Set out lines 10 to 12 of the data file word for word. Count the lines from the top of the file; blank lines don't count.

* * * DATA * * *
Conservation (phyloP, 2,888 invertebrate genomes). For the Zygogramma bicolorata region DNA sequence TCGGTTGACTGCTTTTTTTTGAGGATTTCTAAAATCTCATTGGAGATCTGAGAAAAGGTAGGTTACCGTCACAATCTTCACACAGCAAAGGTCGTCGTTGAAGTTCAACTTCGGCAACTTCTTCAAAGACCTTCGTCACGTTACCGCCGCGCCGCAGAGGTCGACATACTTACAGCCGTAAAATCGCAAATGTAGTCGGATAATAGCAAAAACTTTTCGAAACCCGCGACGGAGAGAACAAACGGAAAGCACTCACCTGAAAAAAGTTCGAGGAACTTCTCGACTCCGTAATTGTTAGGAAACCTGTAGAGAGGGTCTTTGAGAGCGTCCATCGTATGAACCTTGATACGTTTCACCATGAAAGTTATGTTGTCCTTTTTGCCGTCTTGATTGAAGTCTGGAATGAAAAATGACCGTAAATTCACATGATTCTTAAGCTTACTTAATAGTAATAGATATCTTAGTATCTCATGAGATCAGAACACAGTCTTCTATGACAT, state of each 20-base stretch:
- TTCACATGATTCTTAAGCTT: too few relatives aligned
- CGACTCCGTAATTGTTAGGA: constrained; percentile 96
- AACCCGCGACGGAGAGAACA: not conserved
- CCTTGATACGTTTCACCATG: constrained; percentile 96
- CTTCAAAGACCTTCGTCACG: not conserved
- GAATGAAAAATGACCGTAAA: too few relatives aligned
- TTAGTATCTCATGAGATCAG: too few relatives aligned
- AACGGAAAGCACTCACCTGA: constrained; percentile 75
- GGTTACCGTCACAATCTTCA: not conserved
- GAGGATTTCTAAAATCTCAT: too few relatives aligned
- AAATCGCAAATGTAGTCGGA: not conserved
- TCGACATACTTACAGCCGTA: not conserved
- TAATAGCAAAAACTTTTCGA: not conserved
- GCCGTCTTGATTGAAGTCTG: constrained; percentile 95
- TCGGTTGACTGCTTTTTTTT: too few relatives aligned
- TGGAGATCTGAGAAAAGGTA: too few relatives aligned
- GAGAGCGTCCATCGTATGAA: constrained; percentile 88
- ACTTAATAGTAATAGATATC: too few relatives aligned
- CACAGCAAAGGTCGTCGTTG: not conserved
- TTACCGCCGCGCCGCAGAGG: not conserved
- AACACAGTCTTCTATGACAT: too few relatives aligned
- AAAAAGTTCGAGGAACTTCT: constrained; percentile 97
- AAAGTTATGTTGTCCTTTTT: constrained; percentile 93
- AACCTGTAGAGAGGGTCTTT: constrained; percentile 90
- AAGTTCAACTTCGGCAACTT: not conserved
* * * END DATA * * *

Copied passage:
- GGTTACCGTCACAATCTTCA: not conserved
- GAGGATTTCTAAAATCTCAT: too few relatives aligned
- AAATCGCAAATGTAGTCGGA: not conserved